[5] A. S. Van der Woude, “The Book of Nahum: A Letter Written in Exile,” Joint British-Dutch Old Testament Conference, (1976: Louvain, Belgium), Instruction and Interpretation: Studies in Hebrew language, Palestinian Archaeology and Biblical Exegesis: Papers Read at the Joint British-Dutch Old Testament Conference Held at Louvain, 1976, from 30 August to 2 September (OTS 20; Leiden: E. J. Brill, 1977) 116–117.

[6] A. B. Ehrlich, Mikra ki-Pschuto (New York: Ktav; 1969 [1st. published 1899–1901]) 445.

[7] M. Dahood, Psalms I. (AB 16; Garden City: Doubleday, 1978) 231.

[8] The Septuagint probably reads מפיש‎ or מפיה‎ by translating מפיץ‎, “panting.” The Targum renders מפיץ‎, “and spreading themselves” (ומתבדרין‎) The Peshitta’s מדברנא‎ (“leaders”) may be an inner corruption of מבדרנא‎ (“scatterer”). The Vulgate has “scatterer, disperser” (dispergat). BDB suggest reading מפץ‎, in the sense of “club, hammer” (Prov 25:18, Jer 51:20). Haupt considers “hammer” as the correct translation for מפיץ‎, and as referring to Judas Maccabæus (P. Haupt, The Book of Nahum: A New Metrical Translation with an Introduction, Restoration of the Hebrew Text and Explanatory and Critical Notes [Baltimore: Johns Hopkins Press, 1907] 1, 27). However, the sense “a mace/hammer advanced against you” seems inappropriate when applied to a city as Nineveh. Ruben assumed a connection with the inundation described in verse 2:7 and translated מפיץ‎, “he who cause to overflow” (Jer 23:1) (P. Ruben, Proceedings of the Society of Biblical Archaeology, XX [1898] 176). However, this meaning for the Hiphil participle of ץוּפ‎ is not attested in the HB. Pereman takes מפיץ‎ = מפציץ‎, “bombarder” (Pereman, Nahum, 47.) While besiegers often used catapults for bombarding a city with heavy rocks or rotting corpses, such meaning for מפיץ‎ is not attested in the HB.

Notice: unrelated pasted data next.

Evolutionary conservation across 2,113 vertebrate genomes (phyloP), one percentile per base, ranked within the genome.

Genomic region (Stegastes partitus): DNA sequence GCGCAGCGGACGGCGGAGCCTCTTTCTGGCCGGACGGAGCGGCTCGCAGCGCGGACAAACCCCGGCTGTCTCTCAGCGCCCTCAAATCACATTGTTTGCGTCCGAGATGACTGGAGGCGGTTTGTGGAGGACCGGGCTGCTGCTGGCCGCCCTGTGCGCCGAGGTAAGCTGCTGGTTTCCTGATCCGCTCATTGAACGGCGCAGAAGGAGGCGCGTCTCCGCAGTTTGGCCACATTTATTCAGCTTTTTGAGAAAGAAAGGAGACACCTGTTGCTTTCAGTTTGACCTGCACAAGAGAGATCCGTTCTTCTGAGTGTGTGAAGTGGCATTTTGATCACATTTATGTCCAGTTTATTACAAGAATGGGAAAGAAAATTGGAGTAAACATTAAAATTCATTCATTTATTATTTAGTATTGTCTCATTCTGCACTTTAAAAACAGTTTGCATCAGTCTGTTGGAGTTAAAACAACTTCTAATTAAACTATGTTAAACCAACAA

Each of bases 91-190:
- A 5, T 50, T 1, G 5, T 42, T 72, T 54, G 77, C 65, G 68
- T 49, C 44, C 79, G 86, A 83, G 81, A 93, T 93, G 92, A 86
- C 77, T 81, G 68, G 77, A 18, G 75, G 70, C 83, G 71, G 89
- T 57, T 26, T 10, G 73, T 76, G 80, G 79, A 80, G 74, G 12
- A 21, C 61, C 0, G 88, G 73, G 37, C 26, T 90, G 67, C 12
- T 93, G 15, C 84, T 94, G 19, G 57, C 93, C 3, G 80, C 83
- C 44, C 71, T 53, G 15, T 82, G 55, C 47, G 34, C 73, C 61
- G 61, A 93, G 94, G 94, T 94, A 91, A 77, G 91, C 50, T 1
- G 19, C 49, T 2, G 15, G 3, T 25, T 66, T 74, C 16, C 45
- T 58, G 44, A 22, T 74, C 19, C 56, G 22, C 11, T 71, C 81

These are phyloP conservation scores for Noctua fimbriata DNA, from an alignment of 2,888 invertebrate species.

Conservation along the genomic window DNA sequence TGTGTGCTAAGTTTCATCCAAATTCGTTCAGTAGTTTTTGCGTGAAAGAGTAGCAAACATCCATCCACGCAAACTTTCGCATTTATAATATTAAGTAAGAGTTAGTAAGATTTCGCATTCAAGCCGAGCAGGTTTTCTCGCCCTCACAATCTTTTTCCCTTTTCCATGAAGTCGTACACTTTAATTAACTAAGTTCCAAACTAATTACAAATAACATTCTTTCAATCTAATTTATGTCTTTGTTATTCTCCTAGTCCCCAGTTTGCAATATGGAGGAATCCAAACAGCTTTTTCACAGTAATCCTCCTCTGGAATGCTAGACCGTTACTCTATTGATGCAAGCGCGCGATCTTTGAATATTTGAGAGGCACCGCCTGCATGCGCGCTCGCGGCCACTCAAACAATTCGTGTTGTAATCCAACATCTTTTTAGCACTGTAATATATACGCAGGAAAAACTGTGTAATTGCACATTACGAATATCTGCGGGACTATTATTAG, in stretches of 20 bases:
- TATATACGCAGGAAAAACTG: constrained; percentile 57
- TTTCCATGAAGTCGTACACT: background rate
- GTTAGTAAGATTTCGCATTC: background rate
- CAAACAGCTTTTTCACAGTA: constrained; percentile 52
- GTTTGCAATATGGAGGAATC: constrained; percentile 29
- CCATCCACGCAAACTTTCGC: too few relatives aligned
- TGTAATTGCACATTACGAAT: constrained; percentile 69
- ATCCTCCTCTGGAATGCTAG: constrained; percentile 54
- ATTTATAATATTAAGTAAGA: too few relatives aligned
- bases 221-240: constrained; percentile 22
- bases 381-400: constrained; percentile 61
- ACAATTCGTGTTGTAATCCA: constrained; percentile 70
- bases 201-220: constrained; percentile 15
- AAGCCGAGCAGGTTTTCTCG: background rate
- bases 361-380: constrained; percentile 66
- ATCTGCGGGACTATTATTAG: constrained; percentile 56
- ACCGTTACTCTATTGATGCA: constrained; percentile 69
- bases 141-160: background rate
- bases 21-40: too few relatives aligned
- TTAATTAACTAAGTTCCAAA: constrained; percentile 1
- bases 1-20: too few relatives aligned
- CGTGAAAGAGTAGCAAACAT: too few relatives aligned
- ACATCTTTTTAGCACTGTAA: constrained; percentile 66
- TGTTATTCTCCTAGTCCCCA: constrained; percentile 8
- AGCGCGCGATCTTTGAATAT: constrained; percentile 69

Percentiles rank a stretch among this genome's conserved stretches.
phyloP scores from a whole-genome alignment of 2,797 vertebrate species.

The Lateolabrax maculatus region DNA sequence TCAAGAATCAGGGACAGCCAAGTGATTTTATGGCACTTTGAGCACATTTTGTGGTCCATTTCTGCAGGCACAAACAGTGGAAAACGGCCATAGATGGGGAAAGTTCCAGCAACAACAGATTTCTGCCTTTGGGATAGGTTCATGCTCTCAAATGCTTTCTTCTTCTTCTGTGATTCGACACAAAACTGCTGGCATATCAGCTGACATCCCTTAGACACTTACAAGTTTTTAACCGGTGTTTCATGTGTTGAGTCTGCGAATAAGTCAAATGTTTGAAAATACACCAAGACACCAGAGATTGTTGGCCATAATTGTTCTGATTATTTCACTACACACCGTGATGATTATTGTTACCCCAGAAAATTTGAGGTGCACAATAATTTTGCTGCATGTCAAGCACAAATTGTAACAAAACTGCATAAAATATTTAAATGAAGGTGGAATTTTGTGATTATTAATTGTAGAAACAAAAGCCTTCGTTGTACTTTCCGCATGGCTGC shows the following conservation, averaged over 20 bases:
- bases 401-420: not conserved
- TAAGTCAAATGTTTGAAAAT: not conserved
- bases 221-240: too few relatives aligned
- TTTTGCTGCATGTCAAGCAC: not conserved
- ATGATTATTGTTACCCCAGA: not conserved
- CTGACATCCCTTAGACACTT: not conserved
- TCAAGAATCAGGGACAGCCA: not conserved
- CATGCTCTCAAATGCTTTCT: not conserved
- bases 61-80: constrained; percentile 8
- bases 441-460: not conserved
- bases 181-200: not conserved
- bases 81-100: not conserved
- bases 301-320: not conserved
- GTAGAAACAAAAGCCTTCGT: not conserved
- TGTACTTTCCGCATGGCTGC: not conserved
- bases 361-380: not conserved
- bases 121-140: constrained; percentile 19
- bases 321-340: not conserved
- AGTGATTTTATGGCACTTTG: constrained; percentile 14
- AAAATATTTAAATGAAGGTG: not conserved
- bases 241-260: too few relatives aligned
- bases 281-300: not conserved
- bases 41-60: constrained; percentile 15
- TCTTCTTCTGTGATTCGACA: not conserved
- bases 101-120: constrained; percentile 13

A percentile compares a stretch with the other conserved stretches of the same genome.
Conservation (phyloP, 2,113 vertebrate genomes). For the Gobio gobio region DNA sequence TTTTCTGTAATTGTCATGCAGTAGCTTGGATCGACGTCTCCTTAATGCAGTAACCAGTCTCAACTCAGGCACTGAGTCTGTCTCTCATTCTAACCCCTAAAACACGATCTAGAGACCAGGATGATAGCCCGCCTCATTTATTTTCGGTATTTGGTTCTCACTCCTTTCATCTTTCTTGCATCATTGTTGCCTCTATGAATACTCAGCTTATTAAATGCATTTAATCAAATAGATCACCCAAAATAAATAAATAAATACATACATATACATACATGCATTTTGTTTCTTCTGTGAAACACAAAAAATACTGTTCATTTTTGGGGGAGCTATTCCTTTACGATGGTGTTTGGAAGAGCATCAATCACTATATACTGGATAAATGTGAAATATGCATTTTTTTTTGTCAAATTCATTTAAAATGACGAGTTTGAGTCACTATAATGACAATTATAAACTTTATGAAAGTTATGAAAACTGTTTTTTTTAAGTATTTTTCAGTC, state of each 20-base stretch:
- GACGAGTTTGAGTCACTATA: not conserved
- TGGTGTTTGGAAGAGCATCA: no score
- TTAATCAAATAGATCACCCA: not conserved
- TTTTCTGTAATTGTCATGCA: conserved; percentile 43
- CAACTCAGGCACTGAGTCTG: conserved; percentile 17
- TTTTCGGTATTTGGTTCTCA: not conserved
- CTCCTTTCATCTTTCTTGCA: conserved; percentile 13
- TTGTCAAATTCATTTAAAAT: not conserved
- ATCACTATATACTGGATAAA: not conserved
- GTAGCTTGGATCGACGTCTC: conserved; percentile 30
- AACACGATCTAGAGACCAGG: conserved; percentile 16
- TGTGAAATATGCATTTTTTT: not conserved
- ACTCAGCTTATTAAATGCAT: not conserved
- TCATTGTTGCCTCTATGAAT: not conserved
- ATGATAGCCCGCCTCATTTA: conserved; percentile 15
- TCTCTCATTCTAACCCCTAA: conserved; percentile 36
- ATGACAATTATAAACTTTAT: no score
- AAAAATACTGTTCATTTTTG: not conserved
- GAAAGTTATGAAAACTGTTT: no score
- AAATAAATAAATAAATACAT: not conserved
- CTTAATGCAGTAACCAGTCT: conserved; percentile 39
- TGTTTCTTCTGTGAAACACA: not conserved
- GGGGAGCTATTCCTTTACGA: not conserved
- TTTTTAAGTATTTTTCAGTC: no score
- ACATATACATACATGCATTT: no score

[9] Van der Woude, “Book of Nahum,” 116.

[10] Nahum’s unusual perception of the military milieu with respect to Nineveh’s specific defensive situation I discuss elsewhere, A. Pinker, “Nineveh’s Defensive Strategy and Nahum 2–3,” (forthcoming).

[11] The Vulgate has coram te, “in your presence,” for על פניך‎ as does the Septuagint. Note that there are three versions of the Vulgate in print today: Biblia Sacra iuxta Vulgatam Clementinam (the official Latin text of the Catholic Church from 1502 to 1979), Biblia Sacra iuxta vulgatam versionem (a critical attempt to restore the Vulgate to its original Latin text), and Bibliorum Sacrorum nova vulgata editio (the new official Latin text of the Catholic Church, which is based on a critical reconstruction of the original Vulgate text, including emendations in accord with the latest notions of biblical scholarship).

[12] The similarity between פ‎ and ו‎ in the paleoscript may explain the replacement of the ו‎-line with a פ‎-line in the acrostic of Ps 25 and 34. cf. S. Leeman, “The Atbash-Acrostic.” JBQ 24 (1996) 43–45. Leeman explains the replacement of the ו‎ with a פ‎ by an application of the שבתא‎ principle. The פ‎ verse was put at the end because putting it in place of the ו‎ would have violated the integrity of the alphabetic order. However, it is possible that the scarcity of words starting with ו‎ forced the use of words starting with פ‎, which is very similar to the ו‎ in the paleoscript. cf. A. Pinker, “Reconstruction of MATZOR: Habakkuk 2:1.” JBQ 31 (2003) 164. Consider this possibility for עפלה‎ in Hab 2:4.

[13] cf. Num 22:6.

[14] The MT מאד‎, underlining the tenor of irony, may be a later scribal addition. It may have been motivated by a sense of expo facto “gloating,” or need to counterbalance the three-beat opening colon (reading על־פניך‎ as a single word).